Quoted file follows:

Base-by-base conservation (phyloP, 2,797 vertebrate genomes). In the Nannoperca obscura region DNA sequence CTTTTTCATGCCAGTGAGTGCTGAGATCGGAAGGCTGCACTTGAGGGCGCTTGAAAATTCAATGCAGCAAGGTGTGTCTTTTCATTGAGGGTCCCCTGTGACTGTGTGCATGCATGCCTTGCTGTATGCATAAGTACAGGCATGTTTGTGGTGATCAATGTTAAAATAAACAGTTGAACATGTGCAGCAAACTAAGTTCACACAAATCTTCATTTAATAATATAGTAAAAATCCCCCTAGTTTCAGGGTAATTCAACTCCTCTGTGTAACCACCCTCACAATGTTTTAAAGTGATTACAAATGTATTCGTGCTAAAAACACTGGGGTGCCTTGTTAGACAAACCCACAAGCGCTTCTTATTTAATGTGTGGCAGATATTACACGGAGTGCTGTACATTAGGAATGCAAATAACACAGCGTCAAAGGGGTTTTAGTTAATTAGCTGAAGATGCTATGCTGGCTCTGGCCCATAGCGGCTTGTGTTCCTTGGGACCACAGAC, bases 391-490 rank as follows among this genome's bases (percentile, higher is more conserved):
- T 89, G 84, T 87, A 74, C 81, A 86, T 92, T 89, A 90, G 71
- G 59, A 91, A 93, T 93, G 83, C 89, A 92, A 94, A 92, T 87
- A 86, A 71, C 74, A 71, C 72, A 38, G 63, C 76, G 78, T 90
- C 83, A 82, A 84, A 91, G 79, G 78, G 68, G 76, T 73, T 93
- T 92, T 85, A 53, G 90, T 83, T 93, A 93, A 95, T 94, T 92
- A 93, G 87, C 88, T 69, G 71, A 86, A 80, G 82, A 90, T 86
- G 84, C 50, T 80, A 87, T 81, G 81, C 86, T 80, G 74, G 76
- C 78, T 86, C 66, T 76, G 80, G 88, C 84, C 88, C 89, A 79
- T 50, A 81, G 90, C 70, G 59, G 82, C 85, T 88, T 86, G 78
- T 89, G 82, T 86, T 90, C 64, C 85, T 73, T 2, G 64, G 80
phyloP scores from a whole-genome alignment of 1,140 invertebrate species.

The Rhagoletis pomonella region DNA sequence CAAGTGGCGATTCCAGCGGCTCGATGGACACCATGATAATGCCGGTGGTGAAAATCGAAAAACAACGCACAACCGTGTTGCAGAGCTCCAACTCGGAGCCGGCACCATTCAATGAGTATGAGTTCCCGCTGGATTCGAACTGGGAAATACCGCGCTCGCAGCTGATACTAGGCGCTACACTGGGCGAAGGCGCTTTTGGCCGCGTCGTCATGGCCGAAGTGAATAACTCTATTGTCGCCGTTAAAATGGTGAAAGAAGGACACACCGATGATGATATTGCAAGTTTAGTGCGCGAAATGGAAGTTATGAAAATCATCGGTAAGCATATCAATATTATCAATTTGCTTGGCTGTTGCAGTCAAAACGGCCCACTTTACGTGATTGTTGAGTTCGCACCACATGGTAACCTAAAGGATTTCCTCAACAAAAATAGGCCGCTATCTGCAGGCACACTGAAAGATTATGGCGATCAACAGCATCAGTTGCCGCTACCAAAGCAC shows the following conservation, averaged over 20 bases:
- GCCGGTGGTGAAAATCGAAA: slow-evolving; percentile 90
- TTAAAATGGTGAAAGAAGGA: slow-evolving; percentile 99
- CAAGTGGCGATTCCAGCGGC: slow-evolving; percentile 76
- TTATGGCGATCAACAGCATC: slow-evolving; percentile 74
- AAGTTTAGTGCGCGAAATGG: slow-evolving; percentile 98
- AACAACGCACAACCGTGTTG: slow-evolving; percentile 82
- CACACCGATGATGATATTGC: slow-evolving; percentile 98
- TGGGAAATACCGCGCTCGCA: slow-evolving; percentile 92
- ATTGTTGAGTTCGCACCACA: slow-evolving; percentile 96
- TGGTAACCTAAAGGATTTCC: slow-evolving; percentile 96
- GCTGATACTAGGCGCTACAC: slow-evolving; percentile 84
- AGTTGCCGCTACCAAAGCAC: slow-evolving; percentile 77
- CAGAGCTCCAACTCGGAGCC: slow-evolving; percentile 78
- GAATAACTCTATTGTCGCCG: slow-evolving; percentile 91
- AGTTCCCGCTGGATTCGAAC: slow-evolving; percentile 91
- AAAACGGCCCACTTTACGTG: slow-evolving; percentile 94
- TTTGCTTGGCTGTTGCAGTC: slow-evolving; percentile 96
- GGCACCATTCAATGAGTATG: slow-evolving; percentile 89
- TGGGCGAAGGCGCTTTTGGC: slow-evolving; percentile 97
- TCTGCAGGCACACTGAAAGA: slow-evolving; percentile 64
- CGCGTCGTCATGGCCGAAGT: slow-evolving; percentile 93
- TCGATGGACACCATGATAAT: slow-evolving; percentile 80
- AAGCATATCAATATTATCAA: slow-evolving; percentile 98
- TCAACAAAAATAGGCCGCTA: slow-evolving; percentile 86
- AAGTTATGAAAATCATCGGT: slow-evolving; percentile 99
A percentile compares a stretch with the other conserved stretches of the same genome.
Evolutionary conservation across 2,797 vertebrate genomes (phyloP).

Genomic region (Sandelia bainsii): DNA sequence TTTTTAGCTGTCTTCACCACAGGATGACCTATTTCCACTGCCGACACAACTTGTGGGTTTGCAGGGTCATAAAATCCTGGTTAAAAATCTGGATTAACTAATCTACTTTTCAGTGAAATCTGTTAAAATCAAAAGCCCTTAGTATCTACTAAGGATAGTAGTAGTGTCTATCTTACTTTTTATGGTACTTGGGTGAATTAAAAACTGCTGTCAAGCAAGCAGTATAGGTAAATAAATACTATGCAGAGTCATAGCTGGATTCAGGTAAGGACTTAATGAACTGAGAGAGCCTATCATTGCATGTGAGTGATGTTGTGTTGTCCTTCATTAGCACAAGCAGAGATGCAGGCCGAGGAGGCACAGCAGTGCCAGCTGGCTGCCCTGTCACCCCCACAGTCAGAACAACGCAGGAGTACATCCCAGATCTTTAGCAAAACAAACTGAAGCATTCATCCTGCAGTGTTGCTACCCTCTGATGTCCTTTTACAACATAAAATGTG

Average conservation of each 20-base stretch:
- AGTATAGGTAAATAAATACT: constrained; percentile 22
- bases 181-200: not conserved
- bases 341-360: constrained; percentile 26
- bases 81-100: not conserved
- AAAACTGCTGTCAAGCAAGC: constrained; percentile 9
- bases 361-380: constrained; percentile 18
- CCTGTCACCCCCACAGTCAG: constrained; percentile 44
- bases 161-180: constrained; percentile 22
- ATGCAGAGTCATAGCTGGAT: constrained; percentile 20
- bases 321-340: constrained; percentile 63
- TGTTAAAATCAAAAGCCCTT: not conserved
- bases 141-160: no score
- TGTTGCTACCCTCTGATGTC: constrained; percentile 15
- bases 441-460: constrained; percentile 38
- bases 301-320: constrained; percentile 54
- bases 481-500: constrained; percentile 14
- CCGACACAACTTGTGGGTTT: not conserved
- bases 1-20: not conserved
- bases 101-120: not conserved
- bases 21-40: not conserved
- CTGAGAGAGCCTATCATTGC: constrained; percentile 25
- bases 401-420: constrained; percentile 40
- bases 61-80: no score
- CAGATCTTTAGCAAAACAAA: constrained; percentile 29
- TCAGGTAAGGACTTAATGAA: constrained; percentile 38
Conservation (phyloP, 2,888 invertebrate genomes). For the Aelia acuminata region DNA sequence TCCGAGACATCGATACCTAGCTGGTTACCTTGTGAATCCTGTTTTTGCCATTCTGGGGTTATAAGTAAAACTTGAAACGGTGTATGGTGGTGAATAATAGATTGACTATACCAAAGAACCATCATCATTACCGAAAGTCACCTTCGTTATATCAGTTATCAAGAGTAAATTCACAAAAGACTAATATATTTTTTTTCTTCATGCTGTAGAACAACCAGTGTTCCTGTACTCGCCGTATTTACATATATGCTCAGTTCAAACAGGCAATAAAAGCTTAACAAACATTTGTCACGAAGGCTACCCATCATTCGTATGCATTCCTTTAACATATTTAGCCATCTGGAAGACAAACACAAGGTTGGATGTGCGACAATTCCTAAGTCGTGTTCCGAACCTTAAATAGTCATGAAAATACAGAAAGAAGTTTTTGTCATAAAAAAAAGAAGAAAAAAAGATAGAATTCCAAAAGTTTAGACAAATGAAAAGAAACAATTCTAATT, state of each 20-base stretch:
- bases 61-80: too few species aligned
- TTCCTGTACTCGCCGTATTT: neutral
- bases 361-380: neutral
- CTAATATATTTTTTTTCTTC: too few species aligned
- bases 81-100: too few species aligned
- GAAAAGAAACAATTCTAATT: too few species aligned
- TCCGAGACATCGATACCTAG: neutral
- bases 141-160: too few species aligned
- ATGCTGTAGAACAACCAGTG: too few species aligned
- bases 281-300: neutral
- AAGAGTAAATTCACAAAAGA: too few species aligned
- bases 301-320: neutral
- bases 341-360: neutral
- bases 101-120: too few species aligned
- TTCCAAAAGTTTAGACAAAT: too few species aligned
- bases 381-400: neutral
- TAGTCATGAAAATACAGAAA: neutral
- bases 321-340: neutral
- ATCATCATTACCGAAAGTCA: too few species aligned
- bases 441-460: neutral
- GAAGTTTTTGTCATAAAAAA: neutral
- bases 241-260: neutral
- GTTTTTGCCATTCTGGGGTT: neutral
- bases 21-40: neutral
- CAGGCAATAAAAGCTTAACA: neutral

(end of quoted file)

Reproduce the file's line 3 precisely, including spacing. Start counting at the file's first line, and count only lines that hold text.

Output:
- G 59, A 91, A 93, T 93, G 83, C 89, A 92, A 94, A 92, T 87